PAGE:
The National Assembly Friday passed the national budget draft law for 2002, with more money moving to the social sector and less to defense and security.
By a margin of 85 to 9, the National Assembly passed the $687.1 million draft, with a large increase of expected allocated funds to education and health, a decrease to defense spending.
Although comparisons of the expected allocated funds from education and health from 2002 to 2001 show an increase, those figures do not always reflect the amount of money that is actually doled out to the ministries from the Ministry of Finance.
During debate Friday afternoon, Funcipec lawmaker Keo Remy pointed out that very little of the budgeted money for the social sector ministries finds its way to their operations.
He called on the National Assembly and Minister of Finance Keat Chhon to consider giving all of the money directly to the relevant ministries, something the Ministry of Finance has not considered in the past, and is not likely to do now.
The draft budget for 2002 calls for an increase to education of more than $16 million, totaling $73.38 million. At the same time, the draft cut spending for defense from $71.14 million in 2001 to $65.38 million next year—a cut of more than $5 million.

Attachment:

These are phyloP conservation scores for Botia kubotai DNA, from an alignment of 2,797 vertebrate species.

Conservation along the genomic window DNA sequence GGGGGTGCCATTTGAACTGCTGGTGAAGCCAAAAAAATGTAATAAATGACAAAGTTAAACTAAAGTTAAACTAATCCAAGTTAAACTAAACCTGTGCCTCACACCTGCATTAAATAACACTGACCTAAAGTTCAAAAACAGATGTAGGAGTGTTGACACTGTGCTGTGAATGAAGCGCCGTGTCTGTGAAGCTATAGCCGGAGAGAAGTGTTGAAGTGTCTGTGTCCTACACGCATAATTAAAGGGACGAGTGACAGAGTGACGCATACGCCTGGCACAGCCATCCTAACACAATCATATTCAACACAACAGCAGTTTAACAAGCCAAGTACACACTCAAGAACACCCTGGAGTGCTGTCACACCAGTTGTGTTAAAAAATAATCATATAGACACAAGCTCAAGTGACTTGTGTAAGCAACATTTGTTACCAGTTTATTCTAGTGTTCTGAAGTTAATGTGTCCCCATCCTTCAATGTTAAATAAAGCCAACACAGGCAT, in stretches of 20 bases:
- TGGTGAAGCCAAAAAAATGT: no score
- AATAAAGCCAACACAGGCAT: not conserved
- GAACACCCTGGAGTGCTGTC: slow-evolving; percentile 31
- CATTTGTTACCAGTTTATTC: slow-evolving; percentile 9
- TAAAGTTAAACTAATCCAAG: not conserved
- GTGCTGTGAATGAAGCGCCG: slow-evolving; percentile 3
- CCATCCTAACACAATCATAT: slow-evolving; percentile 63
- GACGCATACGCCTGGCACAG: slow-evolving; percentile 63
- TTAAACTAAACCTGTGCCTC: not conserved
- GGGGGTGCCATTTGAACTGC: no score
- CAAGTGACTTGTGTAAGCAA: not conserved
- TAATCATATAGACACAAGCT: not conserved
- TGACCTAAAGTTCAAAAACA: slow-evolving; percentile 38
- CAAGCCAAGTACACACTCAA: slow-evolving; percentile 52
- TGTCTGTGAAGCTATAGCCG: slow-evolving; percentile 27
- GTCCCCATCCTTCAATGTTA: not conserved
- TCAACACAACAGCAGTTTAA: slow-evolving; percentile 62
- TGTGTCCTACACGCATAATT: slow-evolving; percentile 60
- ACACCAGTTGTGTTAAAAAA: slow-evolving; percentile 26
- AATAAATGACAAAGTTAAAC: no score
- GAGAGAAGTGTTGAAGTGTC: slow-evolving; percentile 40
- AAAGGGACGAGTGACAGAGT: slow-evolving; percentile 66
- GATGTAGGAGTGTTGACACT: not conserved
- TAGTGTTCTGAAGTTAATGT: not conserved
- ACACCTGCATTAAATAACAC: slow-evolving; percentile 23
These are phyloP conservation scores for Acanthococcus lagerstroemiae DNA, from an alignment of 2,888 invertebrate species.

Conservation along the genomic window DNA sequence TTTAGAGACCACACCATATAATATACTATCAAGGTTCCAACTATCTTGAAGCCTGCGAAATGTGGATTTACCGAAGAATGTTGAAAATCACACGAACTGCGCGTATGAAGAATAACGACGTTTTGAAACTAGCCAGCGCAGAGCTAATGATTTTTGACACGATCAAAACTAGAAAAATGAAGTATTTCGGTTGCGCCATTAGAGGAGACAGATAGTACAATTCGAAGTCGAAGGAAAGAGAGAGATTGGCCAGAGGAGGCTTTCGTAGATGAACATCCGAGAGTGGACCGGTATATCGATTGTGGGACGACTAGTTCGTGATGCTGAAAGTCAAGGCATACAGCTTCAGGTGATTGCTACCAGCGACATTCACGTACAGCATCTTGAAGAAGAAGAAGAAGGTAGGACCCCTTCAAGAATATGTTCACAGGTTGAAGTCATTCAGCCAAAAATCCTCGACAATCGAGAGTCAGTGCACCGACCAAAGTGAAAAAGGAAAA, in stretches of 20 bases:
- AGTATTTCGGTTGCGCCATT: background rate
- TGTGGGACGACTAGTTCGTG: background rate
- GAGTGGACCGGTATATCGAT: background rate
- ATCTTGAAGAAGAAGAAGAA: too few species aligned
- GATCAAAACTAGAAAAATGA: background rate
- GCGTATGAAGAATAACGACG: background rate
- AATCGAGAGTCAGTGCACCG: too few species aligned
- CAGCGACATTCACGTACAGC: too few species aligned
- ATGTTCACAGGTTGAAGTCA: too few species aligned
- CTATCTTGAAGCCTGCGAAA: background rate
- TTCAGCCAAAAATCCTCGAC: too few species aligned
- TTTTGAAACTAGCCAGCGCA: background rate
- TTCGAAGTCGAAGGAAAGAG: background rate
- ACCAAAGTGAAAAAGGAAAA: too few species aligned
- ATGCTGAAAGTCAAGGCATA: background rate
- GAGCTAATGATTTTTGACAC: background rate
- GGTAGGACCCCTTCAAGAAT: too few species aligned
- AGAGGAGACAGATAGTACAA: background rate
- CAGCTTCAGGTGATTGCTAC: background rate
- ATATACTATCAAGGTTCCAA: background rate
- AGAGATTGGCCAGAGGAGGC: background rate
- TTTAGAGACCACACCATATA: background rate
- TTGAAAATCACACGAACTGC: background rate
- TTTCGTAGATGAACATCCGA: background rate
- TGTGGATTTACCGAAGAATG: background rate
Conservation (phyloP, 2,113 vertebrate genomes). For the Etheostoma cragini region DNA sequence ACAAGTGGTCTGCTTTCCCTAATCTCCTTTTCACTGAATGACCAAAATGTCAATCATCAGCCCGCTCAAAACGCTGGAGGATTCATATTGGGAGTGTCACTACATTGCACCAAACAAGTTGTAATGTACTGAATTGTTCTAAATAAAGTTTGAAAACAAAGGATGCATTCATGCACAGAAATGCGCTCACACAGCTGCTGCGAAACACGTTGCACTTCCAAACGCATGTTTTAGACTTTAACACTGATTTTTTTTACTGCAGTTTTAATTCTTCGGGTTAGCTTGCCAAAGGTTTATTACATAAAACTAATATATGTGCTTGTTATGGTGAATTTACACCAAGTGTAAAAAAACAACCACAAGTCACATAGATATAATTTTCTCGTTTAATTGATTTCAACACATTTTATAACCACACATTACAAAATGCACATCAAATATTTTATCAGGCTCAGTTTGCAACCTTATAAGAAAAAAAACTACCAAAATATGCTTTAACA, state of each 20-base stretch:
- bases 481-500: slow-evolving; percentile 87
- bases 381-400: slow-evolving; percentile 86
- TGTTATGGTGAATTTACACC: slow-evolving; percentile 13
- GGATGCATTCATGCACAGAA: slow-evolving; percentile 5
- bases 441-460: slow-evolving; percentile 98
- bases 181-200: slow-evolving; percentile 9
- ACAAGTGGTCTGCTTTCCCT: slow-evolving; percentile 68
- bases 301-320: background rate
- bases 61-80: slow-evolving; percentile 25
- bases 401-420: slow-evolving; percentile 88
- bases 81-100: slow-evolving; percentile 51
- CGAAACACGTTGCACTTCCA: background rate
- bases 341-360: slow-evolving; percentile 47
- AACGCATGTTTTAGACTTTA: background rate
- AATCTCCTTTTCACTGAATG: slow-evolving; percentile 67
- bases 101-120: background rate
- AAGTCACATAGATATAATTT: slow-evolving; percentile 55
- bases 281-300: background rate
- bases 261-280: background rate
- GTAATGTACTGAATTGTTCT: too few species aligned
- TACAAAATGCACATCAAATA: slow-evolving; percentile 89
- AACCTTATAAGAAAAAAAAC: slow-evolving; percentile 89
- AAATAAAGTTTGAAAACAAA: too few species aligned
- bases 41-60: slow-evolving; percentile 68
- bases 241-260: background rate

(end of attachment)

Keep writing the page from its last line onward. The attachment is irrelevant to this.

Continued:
The draft law, which now must pass the Senate and the Constitutional Council before the beginning of the year, budgets about $404 million for the day-to-day operating costs of the government, an increase of more than $25 million from 2001, according to copies of the draft.
The total budget for next year shows a nearly 5.45 percent increase from last year.
Funding for the budget comes from tax items, other revenue earners and cash donations from donors. In general, the government has been increasingly improving its tax collection, according to a copy of the third-quarter budget review for 2001.
Value added and import taxes have seen a steady rate of increase, earning more revenue for the government as it cleans up its customs system and continues to tax goods.
Much of the draft budget went without debate.
However, allocation of funds for the National Election Committee came under fire from some lawmakers. The cost for the national elections, and thereby the overseeing committee, are unknown.
Nor is it know how much money donors will be giving.
There is no exact line item for the allocation of funds to the NEC.
“It is a shame to propose a budget project, but have no figure,” said Sam Rainsy Party lawmaker Sam Sundoeun. “How can we raise our hands [to vote]? It is a failure.”
No figures are yet available, said Minister of Finance Keat Chhon. “It is still blurry.”